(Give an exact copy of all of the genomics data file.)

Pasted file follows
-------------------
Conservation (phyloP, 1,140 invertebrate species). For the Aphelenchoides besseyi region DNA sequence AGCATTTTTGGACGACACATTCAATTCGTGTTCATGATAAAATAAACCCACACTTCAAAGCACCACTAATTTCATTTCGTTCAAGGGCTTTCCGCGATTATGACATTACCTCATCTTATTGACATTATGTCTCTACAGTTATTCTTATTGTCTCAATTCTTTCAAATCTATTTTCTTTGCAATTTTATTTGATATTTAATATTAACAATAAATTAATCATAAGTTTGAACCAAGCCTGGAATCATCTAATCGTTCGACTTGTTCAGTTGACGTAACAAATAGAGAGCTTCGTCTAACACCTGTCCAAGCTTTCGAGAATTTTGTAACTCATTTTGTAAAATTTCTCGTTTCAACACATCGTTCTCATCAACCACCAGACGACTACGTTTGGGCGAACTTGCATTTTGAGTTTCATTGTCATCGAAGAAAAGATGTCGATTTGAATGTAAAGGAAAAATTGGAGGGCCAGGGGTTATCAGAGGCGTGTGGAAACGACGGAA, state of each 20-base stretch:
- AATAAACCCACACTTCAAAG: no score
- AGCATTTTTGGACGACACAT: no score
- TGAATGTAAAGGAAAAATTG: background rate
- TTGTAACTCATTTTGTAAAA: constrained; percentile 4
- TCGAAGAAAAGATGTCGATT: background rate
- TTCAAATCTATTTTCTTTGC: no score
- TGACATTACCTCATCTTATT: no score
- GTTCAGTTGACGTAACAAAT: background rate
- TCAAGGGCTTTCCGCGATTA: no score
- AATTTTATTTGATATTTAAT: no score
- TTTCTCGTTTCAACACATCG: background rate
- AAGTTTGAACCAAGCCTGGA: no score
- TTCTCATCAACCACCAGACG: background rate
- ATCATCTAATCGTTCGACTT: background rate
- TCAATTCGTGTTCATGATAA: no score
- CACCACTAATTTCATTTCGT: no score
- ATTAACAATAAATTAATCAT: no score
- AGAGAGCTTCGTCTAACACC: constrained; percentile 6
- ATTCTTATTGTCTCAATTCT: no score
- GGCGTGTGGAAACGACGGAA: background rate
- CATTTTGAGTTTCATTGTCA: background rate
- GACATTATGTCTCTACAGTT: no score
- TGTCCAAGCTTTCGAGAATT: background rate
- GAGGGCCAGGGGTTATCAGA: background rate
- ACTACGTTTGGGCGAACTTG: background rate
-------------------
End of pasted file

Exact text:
Conservation (phyloP, 1,140 invertebrate species). For the Aphelenchoides besseyi region DNA sequence AGCATTTTTGGACGACACATTCAATTCGTGTTCATGATAAAATAAACCCACACTTCAAAGCACCACTAATTTCATTTCGTTCAAGGGCTTTCCGCGATTATGACATTACCTCATCTTATTGACATTATGTCTCTACAGTTATTCTTATTGTCTCAATTCTTTCAAATCTATTTTCTTTGCAATTTTATTTGATATTTAATATTAACAATAAATTAATCATAAGTTTGAACCAAGCCTGGAATCATCTAATCGTTCGACTTGTTCAGTTGACGTAACAAATAGAGAGCTTCGTCTAACACCTGTCCAAGCTTTCGAGAATTTTGTAACTCATTTTGTAAAATTTCTCGTTTCAACACATCGTTCTCATCAACCACCAGACGACTACGTTTGGGCGAACTTGCATTTTGAGTTTCATTGTCATCGAAGAAAAGATGTCGATTTGAATGTAAAGGAAAAATTGGAGGGCCAGGGGTTATCAGAGGCGTGTGGAAACGACGGAA, state of each 20-base stretch:
- AATAAACCCACACTTCAAAG: no score
- AGCATTTTTGGACGACACAT: no score
- TGAATGTAAAGGAAAAATTG: background rate
- TTGTAACTCATTTTGTAAAA: constrained; percentile 4
- TCGAAGAAAAGATGTCGATT: background rate
- TTCAAATCTATTTTCTTTGC: no score
- TGACATTACCTCATCTTATT: no score
- GTTCAGTTGACGTAACAAAT: background rate
- TCAAGGGCTTTCCGCGATTA: no score
- AATTTTATTTGATATTTAAT: no score
- TTTCTCGTTTCAACACATCG: background rate
- AAGTTTGAACCAAGCCTGGA: no score
- TTCTCATCAACCACCAGACG: background rate
- ATCATCTAATCGTTCGACTT: background rate
- TCAATTCGTGTTCATGATAA: no score
- CACCACTAATTTCATTTCGT: no score
- ATTAACAATAAATTAATCAT: no score
- AGAGAGCTTCGTCTAACACC: constrained; percentile 6
- ATTCTTATTGTCTCAATTCT: no score
- GGCGTGTGGAAACGACGGAA: background rate
- CATTTTGAGTTTCATTGTCA: background rate
- GACATTATGTCTCTACAGTT: no score
- TGTCCAAGCTTTCGAGAATT: background rate
- GAGGGCCAGGGGTTATCAGA: background rate
- ACTACGTTTGGGCGAACTTG: background rate